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Friday, 6 November 2015

Sitting on the fence hurts

Daf Yomi Sotah 11


Over the last few weeks, there have been a number of tragic stabbing attacks in Israel.   Israelis are living in fear; it is unclear when and where the next terrorist will strike.  Unfortunately, the response from world leaders has been disappointing, with many calling for calm on both sides of the conflict. 

What does that even mean?  How are we meant to remain calm in the face of violence?  Should we just stand there and do nothing when they pull their knives out?  Should we resist the urge to fight back?  Sadly, such statements stem from ridiculous moral equivalencies, the likes of which suggest that there’s no right and wrong in the picture.  Tragically, that approach was adopted by Chamberlain before WWII and Switzerland has still never learned their lesson.

Indeed, for many years, the Canadian government would not take a position on the Israeli-Palestinian conflict.  They preferred a ‘neutral,’ ‘even-handed,’ ‘balanced’ approach, noting that each side had its narrative.  Thank G-d, over the last number of years, our country has not been afraid to take a strong position.  We have led the world in proclaiming that there is a clear right and wrong here.  That it’s not okay to blow up buses or randomly stab civilians.  May we continue to lead for years to come!

Rabbi Chiya bar Aba quoted Rabbi Simai:  Pharaoh consulted with his three advisors concerning his decree to enslave the Children of Israel and drown their baby boys: Bilam, Iyov, and Yisro.   Bilam, who was in favour of the decree, was eventually killed.  Iyov, who was silent, was eventually stricken with afflictions.  Yisro, who was opposed to the decree and forced to flee for his life, merited to have grandchildren sit as members of the Sanhedrin in the Chamber of Hewn Stone in the Holy Temple.

You can imagine how the conversation went in Pharaoh’s Situation Room. 
Pharaoh: What are we going to do about the Jewish problem?
Yisro: With all due respect, Your Majesty, you’re being cruel to them.  You can’t treat people like chattel.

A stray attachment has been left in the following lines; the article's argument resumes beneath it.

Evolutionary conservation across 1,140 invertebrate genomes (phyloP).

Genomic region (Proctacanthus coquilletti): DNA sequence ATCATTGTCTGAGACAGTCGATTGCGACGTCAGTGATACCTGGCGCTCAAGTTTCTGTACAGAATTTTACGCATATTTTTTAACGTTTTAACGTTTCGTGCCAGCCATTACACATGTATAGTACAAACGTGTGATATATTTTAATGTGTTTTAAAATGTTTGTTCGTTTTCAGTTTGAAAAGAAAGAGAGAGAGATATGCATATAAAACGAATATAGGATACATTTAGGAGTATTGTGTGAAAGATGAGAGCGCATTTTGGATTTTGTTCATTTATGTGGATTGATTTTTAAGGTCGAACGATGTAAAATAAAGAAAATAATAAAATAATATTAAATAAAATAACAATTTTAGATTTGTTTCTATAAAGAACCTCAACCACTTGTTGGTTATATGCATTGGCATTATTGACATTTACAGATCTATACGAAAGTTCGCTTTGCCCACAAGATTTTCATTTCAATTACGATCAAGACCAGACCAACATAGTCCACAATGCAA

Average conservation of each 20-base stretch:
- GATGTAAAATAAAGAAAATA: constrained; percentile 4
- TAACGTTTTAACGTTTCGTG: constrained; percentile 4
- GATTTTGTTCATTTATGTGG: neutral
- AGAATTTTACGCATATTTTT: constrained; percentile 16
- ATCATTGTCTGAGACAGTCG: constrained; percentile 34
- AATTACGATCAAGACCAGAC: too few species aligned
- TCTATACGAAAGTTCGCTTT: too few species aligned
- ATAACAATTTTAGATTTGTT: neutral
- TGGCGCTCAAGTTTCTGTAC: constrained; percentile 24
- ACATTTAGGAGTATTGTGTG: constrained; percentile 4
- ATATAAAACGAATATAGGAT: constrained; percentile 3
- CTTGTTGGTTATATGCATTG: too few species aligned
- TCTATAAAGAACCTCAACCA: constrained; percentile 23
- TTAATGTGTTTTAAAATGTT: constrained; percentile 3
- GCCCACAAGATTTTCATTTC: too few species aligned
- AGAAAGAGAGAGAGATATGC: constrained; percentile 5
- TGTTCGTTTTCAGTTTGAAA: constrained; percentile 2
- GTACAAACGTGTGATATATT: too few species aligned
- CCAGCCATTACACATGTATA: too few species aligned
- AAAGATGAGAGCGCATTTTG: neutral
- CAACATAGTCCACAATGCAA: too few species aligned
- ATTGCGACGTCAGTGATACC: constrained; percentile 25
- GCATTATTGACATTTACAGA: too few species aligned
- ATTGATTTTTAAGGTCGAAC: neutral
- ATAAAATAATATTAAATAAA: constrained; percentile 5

Bilam:  What are you suggesting, Yisro?  Free the slaves?  They’re the foundation of our economic prosperity!  To free them would be financial suicide!  What’s more, let me tell you about another major issue I see brewing that will be our death down the line if we don’t deal with it now – the number of Jews in this country.  If they keep multiplying at their current rates, one day when we’re at war, they’ll rise up as a fifth column and join our enemies.  I say we drown their babies while we still can.
Yisro: Are you nuts?  Have you no sense of morality?
Pharaoh: Quiet!  Bilam speaks the truth.  Be gone, Yisro!
Iyov is listening to all the back and forth and he doesn’t know what to say.  On the one hand, he knows Yisro is right – what kind of evil regime would drown babies?  On the other hand, what use is there in saying anything?  It clearly won’t change the situation.

As a result of Yisro’s stance, he is blessed with righteous descendants, leaders of the Jewish people.  Bilam is killed for his wickedness.  But poor Iyov ends up losing his family, his business, his health; in short, his life is ruined because he couldn’t bring himself to speak up.  He is neither here nor there in his actions and so the consequence is neither here nor there.  He is not killed; he is not blessed with a good life; instead, he is half-dead, living a life of pain and suffering.

The message is clear.  Speak up!  Take a stand!  Don’t waffle.  Don’t sit on the fence.  When it comes to most issues in life, there is a right position and a wrong position.  Israel wants peace, Hamas won’t even recognize Israel’s existence!  Israel does its very best to protect innocent civilians; Hamas sends missiles indiscriminately and uses bystanders as human shields.

Admittedly, some issues are not as clear-cut.  That doesn’t mean you should avoid them.  Educate yourself and do your best to figure out what is the correct approach.  But don’t sit on the fence.  Iyov sat on the fence.  He equivocated.  He said that there are two sides to the story and he couldn’t make a decision.  And look how his life turned out.   Chamberlain sat on the fence and look what happened.


There are two sides to every story.  But most of the time, one side is in the right, while the other is not.  May you never shy away from standing up for what is right!